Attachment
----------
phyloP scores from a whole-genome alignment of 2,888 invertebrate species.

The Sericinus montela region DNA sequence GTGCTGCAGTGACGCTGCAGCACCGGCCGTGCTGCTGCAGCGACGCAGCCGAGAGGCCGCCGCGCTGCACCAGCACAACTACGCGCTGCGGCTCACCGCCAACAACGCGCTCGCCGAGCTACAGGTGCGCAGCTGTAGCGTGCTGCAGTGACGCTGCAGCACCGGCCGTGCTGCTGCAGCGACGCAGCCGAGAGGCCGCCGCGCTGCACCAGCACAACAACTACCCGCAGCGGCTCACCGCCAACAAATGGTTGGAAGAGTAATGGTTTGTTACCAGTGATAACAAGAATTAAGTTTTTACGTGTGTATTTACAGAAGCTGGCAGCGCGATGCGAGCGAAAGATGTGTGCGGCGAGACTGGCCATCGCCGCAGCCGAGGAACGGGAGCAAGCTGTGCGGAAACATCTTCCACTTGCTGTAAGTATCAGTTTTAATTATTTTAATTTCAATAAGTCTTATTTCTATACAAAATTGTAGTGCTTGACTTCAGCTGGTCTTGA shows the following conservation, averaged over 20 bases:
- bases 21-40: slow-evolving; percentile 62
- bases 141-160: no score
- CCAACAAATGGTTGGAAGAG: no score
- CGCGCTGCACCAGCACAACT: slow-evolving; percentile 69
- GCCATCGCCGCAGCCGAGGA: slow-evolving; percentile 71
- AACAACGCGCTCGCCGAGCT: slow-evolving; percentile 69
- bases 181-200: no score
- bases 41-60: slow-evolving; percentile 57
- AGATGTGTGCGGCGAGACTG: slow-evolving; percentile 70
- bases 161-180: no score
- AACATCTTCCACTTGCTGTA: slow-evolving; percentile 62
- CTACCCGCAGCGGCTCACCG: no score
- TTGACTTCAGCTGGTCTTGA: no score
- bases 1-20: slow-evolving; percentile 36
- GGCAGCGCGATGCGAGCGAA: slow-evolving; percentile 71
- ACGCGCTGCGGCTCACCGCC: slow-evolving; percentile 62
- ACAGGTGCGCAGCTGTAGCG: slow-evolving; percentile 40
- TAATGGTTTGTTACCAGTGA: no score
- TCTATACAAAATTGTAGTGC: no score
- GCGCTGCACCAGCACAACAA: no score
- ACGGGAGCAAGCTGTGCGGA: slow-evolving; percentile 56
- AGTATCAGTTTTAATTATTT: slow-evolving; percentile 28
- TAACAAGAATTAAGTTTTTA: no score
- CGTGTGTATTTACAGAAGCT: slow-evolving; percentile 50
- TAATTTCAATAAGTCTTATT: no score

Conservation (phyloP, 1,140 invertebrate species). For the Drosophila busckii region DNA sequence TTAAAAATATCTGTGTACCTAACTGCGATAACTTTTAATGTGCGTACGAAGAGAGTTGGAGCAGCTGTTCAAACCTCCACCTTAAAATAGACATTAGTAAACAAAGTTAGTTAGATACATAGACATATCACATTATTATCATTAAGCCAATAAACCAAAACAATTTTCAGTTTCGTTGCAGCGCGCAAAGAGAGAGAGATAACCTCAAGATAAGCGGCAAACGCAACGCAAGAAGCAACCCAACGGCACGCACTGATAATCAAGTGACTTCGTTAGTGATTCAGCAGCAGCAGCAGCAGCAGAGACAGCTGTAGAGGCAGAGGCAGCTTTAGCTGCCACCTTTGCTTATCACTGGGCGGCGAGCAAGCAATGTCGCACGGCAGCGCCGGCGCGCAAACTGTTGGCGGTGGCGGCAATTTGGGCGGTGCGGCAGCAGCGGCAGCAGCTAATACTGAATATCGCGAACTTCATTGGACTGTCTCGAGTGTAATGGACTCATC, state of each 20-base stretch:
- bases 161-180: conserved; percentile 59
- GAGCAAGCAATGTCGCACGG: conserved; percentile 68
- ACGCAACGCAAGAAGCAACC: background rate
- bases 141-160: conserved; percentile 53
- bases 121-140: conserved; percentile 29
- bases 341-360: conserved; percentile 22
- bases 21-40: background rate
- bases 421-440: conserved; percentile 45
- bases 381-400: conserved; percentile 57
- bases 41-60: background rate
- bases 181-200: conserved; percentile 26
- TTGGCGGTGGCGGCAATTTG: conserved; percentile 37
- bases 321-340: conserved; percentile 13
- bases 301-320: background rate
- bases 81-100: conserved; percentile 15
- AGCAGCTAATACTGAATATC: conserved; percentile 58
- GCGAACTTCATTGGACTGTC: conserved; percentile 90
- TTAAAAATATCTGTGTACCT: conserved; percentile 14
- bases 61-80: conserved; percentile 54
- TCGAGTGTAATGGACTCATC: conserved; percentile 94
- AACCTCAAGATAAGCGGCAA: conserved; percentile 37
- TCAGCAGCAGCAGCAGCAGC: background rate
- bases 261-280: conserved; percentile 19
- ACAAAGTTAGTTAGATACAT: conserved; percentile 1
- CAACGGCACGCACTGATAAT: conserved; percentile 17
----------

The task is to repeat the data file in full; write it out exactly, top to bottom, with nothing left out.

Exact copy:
phyloP scores from a whole-genome alignment of 2,888 invertebrate species.

The Sericinus montela region DNA sequence GTGCTGCAGTGACGCTGCAGCACCGGCCGTGCTGCTGCAGCGACGCAGCCGAGAGGCCGCCGCGCTGCACCAGCACAACTACGCGCTGCGGCTCACCGCCAACAACGCGCTCGCCGAGCTACAGGTGCGCAGCTGTAGCGTGCTGCAGTGACGCTGCAGCACCGGCCGTGCTGCTGCAGCGACGCAGCCGAGAGGCCGCCGCGCTGCACCAGCACAACAACTACCCGCAGCGGCTCACCGCCAACAAATGGTTGGAAGAGTAATGGTTTGTTACCAGTGATAACAAGAATTAAGTTTTTACGTGTGTATTTACAGAAGCTGGCAGCGCGATGCGAGCGAAAGATGTGTGCGGCGAGACTGGCCATCGCCGCAGCCGAGGAACGGGAGCAAGCTGTGCGGAAACATCTTCCACTTGCTGTAAGTATCAGTTTTAATTATTTTAATTTCAATAAGTCTTATTTCTATACAAAATTGTAGTGCTTGACTTCAGCTGGTCTTGA shows the following conservation, averaged over 20 bases:
- bases 21-40: slow-evolving; percentile 62
- bases 141-160: no score
- CCAACAAATGGTTGGAAGAG: no score
- CGCGCTGCACCAGCACAACT: slow-evolving; percentile 69
- GCCATCGCCGCAGCCGAGGA: slow-evolving; percentile 71
- AACAACGCGCTCGCCGAGCT: slow-evolving; percentile 69
- bases 181-200: no score
- bases 41-60: slow-evolving; percentile 57
- AGATGTGTGCGGCGAGACTG: slow-evolving; percentile 70
- bases 161-180: no score
- AACATCTTCCACTTGCTGTA: slow-evolving; percentile 62
- CTACCCGCAGCGGCTCACCG: no score
- TTGACTTCAGCTGGTCTTGA: no score
- bases 1-20: slow-evolving; percentile 36
- GGCAGCGCGATGCGAGCGAA: slow-evolving; percentile 71
- ACGCGCTGCGGCTCACCGCC: slow-evolving; percentile 62
- ACAGGTGCGCAGCTGTAGCG: slow-evolving; percentile 40
- TAATGGTTTGTTACCAGTGA: no score
- TCTATACAAAATTGTAGTGC: no score
- GCGCTGCACCAGCACAACAA: no score
- ACGGGAGCAAGCTGTGCGGA: slow-evolving; percentile 56
- AGTATCAGTTTTAATTATTT: slow-evolving; percentile 28
- TAACAAGAATTAAGTTTTTA: no score
- CGTGTGTATTTACAGAAGCT: slow-evolving; percentile 50
- TAATTTCAATAAGTCTTATT: no score

Conservation (phyloP, 1,140 invertebrate species). For the Drosophila busckii region DNA sequence TTAAAAATATCTGTGTACCTAACTGCGATAACTTTTAATGTGCGTACGAAGAGAGTTGGAGCAGCTGTTCAAACCTCCACCTTAAAATAGACATTAGTAAACAAAGTTAGTTAGATACATAGACATATCACATTATTATCATTAAGCCAATAAACCAAAACAATTTTCAGTTTCGTTGCAGCGCGCAAAGAGAGAGAGATAACCTCAAGATAAGCGGCAAACGCAACGCAAGAAGCAACCCAACGGCACGCACTGATAATCAAGTGACTTCGTTAGTGATTCAGCAGCAGCAGCAGCAGCAGAGACAGCTGTAGAGGCAGAGGCAGCTTTAGCTGCCACCTTTGCTTATCACTGGGCGGCGAGCAAGCAATGTCGCACGGCAGCGCCGGCGCGCAAACTGTTGGCGGTGGCGGCAATTTGGGCGGTGCGGCAGCAGCGGCAGCAGCTAATACTGAATATCGCGAACTTCATTGGACTGTCTCGAGTGTAATGGACTCATC, state of each 20-base stretch:
- bases 161-180: conserved; percentile 59
- GAGCAAGCAATGTCGCACGG: conserved; percentile 68
- ACGCAACGCAAGAAGCAACC: background rate
- bases 141-160: conserved; percentile 53
- bases 121-140: conserved; percentile 29
- bases 341-360: conserved; percentile 22
- bases 21-40: background rate
- bases 421-440: conserved; percentile 45
- bases 381-400: conserved; percentile 57
- bases 41-60: background rate
- bases 181-200: conserved; percentile 26
- TTGGCGGTGGCGGCAATTTG: conserved; percentile 37
- bases 321-340: conserved; percentile 13
- bases 301-320: background rate
- bases 81-100: conserved; percentile 15
- AGCAGCTAATACTGAATATC: conserved; percentile 58
- GCGAACTTCATTGGACTGTC: conserved; percentile 90
- TTAAAAATATCTGTGTACCT: conserved; percentile 14
- bases 61-80: conserved; percentile 54
- TCGAGTGTAATGGACTCATC: conserved; percentile 94
- AACCTCAAGATAAGCGGCAA: conserved; percentile 37
- TCAGCAGCAGCAGCAGCAGC: background rate
- bases 261-280: conserved; percentile 19
- ACAAAGTTAGTTAGATACAT: conserved; percentile 1
- CAACGGCACGCACTGATAAT: conserved; percentile 17